Pssst … #MeToo


jenny rose foster -pssst ... #metoo-3

[TRIGGER WARNING: Mention of sexual abuse.]

“Psssst … me too,” I whispered to myself as I witnessed all the bravery that flooded the nation with the Me Too Movement.

“What?! Say it a little louder.” I felt as if they all beckoned with open arms.

With a louder whisper I said, “Me toooo.” This time, sitting taller.

“What did you say? I can’t hear you! Say it louder, say it for all of us; say it with us.” I felt again a gesture to contribute, an ache to speak up; a call that dared me.

So finally, as I have felt a growing roar inside, I declare, without notice, and with much hesitation: “ME TOO! ME TOO!! ME TOOOOOOO!!!”


I was a child–only six or seven–when I was first molested. I remember feeling so much shame. There was another girl who was also a victim. She bravely told the world …”Me Too” in her own words and in her own little way. She told our mother, who was our world. As a result, our family went to counseling and tried to work through it, but I sat there in silence.

I felt so much embarrassment inside of me. I was determined to not be involved, my reaction was to pretend. My coping mechanism as a child became the daydream of entering into imaginary worlds when any trauma was felt.

But no one knew. I kept my “me too” to myself. It was shame, a shame I wasn’t supposed to own, that I held inside of my tiny human body.

I knew what my sister was saying was true, because it had happened to me, too.  The feelings trapped inside of me hurt beyond words and I carried them for as long as I can remember.  My childhood held a heavy secret kept within the depths of me.

I didn’t want to be a part of any of it–the counseling, the vulnerable family meetings, or the confrontations, so I pretended it never happened to me. I pretended I was still a regular kid, that I was free from the tension.  I left my sister alone in her declaration of #metoo before hashtags were ever hashtags. When we were children, there was no Internet, so any truth-telling was bold and face-to-face. My sister let it out, to get rid of it, to stop it, but I held it in, whispering quietly to myself, “Me too.”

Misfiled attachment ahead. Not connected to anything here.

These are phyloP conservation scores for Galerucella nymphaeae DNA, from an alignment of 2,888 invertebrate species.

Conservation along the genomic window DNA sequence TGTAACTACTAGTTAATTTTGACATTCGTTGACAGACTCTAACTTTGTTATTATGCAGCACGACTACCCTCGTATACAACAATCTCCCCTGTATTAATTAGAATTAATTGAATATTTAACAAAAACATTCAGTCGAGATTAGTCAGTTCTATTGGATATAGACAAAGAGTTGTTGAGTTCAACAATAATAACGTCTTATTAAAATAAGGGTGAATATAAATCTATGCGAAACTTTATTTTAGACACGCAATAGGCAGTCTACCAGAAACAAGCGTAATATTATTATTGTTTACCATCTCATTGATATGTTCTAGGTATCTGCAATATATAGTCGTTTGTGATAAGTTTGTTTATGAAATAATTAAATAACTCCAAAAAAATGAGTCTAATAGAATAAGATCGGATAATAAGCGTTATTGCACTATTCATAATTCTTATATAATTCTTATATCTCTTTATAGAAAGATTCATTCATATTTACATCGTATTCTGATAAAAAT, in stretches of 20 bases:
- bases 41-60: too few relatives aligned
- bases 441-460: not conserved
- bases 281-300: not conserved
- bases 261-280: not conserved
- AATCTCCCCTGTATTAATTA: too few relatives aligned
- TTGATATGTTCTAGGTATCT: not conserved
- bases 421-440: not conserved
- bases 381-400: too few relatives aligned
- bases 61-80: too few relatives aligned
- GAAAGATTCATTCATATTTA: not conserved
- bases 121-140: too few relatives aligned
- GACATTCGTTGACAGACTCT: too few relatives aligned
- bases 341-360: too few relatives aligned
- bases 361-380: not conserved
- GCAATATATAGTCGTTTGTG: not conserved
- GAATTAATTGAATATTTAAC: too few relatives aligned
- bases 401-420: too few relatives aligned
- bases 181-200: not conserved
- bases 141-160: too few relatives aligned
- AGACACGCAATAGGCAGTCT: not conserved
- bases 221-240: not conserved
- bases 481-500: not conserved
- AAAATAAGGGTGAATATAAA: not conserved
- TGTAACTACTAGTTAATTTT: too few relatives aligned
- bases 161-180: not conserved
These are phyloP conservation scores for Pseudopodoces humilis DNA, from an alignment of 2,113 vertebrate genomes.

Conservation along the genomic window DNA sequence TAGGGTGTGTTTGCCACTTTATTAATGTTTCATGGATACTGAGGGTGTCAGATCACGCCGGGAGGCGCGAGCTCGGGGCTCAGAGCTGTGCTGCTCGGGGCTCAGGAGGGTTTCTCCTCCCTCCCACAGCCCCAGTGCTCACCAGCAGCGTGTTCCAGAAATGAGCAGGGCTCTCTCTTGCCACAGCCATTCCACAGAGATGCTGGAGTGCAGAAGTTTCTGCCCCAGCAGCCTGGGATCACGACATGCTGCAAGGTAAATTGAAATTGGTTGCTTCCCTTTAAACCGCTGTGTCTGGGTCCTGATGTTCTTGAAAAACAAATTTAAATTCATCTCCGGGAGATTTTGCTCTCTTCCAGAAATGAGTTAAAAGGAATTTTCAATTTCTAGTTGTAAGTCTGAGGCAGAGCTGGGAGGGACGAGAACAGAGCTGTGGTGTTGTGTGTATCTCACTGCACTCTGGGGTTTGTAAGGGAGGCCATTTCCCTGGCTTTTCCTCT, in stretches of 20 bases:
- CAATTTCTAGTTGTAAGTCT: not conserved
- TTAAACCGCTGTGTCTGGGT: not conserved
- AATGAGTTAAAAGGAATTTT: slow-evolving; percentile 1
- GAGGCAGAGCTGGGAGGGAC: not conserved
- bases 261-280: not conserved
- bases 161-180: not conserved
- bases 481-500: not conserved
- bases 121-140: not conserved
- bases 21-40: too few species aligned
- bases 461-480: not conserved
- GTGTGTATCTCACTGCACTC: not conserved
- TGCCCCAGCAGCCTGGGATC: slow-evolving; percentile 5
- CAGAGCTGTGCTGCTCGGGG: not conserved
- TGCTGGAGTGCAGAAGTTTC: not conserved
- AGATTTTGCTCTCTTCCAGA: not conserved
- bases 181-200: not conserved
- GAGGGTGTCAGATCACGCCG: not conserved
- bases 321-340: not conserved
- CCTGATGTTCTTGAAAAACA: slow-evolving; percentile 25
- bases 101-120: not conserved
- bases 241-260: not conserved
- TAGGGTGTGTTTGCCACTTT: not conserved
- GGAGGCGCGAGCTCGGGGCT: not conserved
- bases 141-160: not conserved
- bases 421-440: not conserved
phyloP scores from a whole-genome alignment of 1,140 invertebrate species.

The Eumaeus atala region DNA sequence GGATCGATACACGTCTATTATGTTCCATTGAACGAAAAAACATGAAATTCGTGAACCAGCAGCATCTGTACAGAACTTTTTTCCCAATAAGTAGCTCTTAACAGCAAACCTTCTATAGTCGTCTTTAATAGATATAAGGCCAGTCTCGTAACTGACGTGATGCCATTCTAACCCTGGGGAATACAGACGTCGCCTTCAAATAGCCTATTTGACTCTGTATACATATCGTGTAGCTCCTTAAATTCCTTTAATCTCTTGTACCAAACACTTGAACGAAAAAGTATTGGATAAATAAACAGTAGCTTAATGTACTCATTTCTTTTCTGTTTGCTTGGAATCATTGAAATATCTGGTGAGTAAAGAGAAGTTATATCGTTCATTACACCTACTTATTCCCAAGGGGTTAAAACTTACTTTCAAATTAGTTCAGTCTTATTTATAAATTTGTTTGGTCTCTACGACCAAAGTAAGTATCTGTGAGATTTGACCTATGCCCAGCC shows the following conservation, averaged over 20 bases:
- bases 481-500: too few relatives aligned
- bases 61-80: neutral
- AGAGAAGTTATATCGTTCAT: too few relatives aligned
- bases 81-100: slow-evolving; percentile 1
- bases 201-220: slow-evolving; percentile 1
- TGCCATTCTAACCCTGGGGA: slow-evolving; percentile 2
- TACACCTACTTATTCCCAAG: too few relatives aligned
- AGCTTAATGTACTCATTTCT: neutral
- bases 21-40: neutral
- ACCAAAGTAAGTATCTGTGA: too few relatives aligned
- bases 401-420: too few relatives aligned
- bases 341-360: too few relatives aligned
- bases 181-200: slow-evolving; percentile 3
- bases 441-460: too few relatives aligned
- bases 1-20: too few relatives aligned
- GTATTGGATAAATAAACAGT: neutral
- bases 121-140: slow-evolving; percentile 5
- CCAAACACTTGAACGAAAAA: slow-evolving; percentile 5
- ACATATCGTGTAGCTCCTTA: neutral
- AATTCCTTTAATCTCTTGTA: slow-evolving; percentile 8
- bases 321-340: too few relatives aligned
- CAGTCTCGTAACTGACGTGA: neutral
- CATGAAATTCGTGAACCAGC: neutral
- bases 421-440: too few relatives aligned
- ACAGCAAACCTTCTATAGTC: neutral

For so long she thought she was the only one. Looking back, I wish I would have understood how important it was to hold her hand and say out loud, “Me too … little sister … me too.”

I remember my mother asking me, “Did it happen to you?”

I answered, “No.”

I carried false guilt for years, which turned into fear. Fear of losing people I loved, fear I had done something wrong … worry and anxiety. So many things felt heavier than they should have. You see, for a child, holding toxic shame on the inside and not knowing what to do with it can cause a nightmare of self-inflicted confusion. I remember not being able to sleep at night because of the pain I felt in my belly.

And finally one night, just like every night, I prayed again for forgiveness; for forgiveness I never needed to pray for. I prayed my stomach would stop hurting and I prayed for peace. I am telling you, on that night, I heard God as clear as the sound of water from a stream, as clear as birds chirping in the air, as clear as my mom tucking me in at night and telling me, “I love you.” I heard God speak to me and say, “You have done nothing wrong …

I was finally able to sleep with peace. For the rest of my childhood, I slept with peace.


But as an adult, after years of holding this secret inside of me, after giving birth to my own daughter, I could feel the fear and anxiety rise up within me again. I tried to let it go. I thought I did, but I have learned it is never that easy when you keep things internally for far too long.  So I began to tell just a handful of people, other women that brought up their own abuse stories. I told my husband. He was the first man I ever trusted to hold my story.

Finally, on the way home from skiing with my sister one night, we got onto the conversation of childhood. I knew that was the moment to share that it had happened to me too.

She said she wished I would have told her when we were kids. All the focus was on her, and in a way it alienated her as the seemingly only victim. She also understood we were only children and I coped in a different way than she did. I can only imagine now how that must have felt for her, wondering why she was the only one, but I have always admired her bravery and audacity.


Later, I began to open up to people on a personal basis that shared their stories of abuse and trauma with me. You see, I have come to recognize that when a victim shares their story, it is right to believe the victim, because I know the kind of courage it takes to actually speak about it. Regardless of how big or “small” the abuse may have been for anyone, there is no such thing as small abuse. A victim would never bare that kind of pain, except for the purpose of becoming free. To heal and release the false shame, we must get the toxin up and out and put it into words.